For a counselor, getting a student in the right school is about the long game, one that begins with the first encounter and, ideally, plays out steadily throughout high school. It’s about engaging the parents and the student, learning the student’s strengths and weaknesses, abilities and interests; then, based on the academic record you help build, overseeing school selection and enrollment. The trickiest part of the admissions game is that the instructions must be customized for each individual when finding colleges that fit for your students.
Know Your Students, Their Parents, Your Tools, Your Turf
Counselors engage in a year's-long process that positions students for a postsecondary education. The process has myriad elements, and four of them qualify as the counselor’s long-running homework assignment:
Know Your Students
The minute that high school freshman first walks into your office, the learning process begins – yours and theirs. You start what amounts to a study of the person to gauge potential. Over time, their academic performance and personal accomplishments give you the metrics needed to assess scholastic potential and match the student to the college. Along the way, you learn who they are, their skills, talents, hopes, fears, and dreams.
Your job is to make sure they know who they are, too. Get that done, and the student will be well-positioned to make decisions that will shape their academic horizon and life.
If college looks like the obvious choice, you put them on a postsecondary path early. That means showing them what you can do for them. The number crunchers have pie chart presentations of college planning support activities, from most to least time consuming:
- Course selection and scheduling
- Explaining the application process and your role in it
- Helping kids find schools that fit
- Helping with financial issues such as scholarships
- Helping with standardized testing and exploring career options
Know Their Parents
Communicating with the student’s parents is one of the best ways to identify circumstances shaping the youngster and glean information that only a parent has. It’s also a must-do to ensure the parents are on the student’s college team and fully informed on options and goals.
Know Your Tools
Your best tools are your college education and work experience, but there are a lot of other tools in the counselor toolbox, including:
- American School Counselor Association and its webinars
- Professional support from the National Association for College Admission Counseling
- Online iteration of the Fiske Guide to Colleges, Fiske Interactive
- A free schools list designed for counselors, Collegelistswiki.com
- Software such as Naviance to help kids make college choices
- Tools that come with the Common Application
- Rugg’s Recommendations on almost 1,200 colleges
- Data compiled by Colleges That Change Lives on schools for deserving kids who aren’t A-team material
- School rankings on Niche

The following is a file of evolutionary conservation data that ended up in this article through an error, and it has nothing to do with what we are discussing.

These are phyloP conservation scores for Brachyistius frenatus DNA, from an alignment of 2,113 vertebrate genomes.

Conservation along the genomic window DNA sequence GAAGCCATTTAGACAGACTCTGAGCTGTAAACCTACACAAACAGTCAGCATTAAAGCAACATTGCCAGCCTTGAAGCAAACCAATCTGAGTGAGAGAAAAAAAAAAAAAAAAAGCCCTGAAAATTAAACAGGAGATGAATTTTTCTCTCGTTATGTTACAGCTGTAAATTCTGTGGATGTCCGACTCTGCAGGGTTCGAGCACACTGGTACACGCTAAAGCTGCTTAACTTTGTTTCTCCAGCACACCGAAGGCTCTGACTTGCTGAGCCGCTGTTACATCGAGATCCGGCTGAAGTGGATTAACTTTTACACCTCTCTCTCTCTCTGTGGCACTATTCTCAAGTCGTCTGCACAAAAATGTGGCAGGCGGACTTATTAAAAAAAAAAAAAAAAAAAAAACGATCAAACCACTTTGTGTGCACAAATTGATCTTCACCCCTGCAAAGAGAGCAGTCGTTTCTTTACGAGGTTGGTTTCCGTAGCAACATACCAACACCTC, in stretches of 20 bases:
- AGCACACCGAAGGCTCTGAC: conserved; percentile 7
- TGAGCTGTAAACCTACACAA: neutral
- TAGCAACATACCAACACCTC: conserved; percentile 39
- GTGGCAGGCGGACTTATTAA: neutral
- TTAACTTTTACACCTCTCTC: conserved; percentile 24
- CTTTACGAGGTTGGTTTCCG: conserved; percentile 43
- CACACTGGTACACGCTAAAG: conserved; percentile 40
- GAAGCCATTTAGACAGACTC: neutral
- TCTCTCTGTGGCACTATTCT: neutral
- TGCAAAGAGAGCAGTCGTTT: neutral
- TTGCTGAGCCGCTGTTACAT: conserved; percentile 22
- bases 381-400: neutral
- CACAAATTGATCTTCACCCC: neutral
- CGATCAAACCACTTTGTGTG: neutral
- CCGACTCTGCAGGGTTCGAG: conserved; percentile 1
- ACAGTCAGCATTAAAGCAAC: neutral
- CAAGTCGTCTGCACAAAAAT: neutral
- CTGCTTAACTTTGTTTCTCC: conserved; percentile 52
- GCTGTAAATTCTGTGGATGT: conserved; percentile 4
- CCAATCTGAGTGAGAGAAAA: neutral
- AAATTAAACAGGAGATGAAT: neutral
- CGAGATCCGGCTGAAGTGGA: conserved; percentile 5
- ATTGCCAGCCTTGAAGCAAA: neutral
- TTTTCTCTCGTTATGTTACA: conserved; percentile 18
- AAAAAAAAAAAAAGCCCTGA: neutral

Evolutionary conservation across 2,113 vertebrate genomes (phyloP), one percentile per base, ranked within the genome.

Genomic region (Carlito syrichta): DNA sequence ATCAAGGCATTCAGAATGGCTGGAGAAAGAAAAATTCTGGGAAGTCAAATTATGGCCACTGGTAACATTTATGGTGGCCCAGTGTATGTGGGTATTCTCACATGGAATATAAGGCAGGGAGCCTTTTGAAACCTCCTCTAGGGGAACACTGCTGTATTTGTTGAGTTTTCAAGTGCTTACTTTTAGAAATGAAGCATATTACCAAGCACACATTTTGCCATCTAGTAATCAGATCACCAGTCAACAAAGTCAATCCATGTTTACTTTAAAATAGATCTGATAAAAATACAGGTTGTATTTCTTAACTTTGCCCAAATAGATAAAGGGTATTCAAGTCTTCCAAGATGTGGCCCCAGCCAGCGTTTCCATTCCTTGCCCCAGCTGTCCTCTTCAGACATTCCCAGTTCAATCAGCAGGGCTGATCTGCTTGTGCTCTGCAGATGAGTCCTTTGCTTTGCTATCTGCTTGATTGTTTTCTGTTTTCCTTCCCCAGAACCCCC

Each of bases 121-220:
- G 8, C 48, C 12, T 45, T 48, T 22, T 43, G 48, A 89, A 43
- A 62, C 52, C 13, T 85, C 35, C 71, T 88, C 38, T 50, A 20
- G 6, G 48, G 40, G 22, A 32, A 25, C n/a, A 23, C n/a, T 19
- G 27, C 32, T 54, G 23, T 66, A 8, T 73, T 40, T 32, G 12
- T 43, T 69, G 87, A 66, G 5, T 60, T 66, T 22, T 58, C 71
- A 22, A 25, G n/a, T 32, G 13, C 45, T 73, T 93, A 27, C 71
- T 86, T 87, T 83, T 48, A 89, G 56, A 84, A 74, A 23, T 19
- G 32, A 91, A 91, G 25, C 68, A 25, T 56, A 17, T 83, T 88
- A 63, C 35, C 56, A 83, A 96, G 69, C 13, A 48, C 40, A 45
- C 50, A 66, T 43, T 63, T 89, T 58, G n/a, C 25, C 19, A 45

That’s a tiny part of the digital toolbox for counselors. A wealth of additional information is at your fingertips and waiting to be tapped.
Download Our Finding Colleges That Fit Tips for Counselors Here
Know Your Turf
Local and regional schools have to be on counselors’ radar early, along with schools that commonly appear on their students’ target lists. Time and exposure will help you build a database/files that will be invaluable to students.
And when time allows, reaching out to school admissions offices for contact information, touring colleges, and attending and holding college fairs will help you load up and customize your counselor arsenal.
You’re not in this alone. Colleges put a lot of time and money into making their admissions resources readily available.
Tips for Students on Finding Schools that Fit
Beyond letting students know when to start their college search and where to find good search tools online (CollegeXpress, College Board’s Big Future, Peterson’s, My College Options, and The Princeton Review, to name a few), there are critical and quite practical issues to address when choosing a school.
Be sure your students understand the implications of:
- Finances. What financial aid and scholarship opportunities are they looking for?
- Size. Is the student interested in the personal attention provided at a small college or the numerous opportunities available at a large university?
- Location. Rural or urban? Proximity to services and amenities? How far from home?
- Majors and classes. Does the school have what they want or are likely to want? Availability? Student-to-instructor ratio?
- Housing. Living arrangements can make or break the experience.
- Diversity. Forbes finds that the best schools tend to be more racially and ethnically diverse.
- Extracurricular activities. Do they have what the student wants?
- Atmosphere. Where on the Niche listing of Colleges with the Best Student Life in America do they want their school to be?
If you want to add the University of South Florida to your counselor database/files, the Office of Admissions always is ready with information and answers. Contact us online or by phone, 813-974-3350.
About Joe Emerson
Joe Emerson spent 30 years as a magazine and newspaper reporter, editor and copyeditor who turned to freelancing after 20 years with The Tampa Tribune, which closed in 2016 after 125 years of serving the Tampa Bay area. Writing and delivering valuable information remain his passion.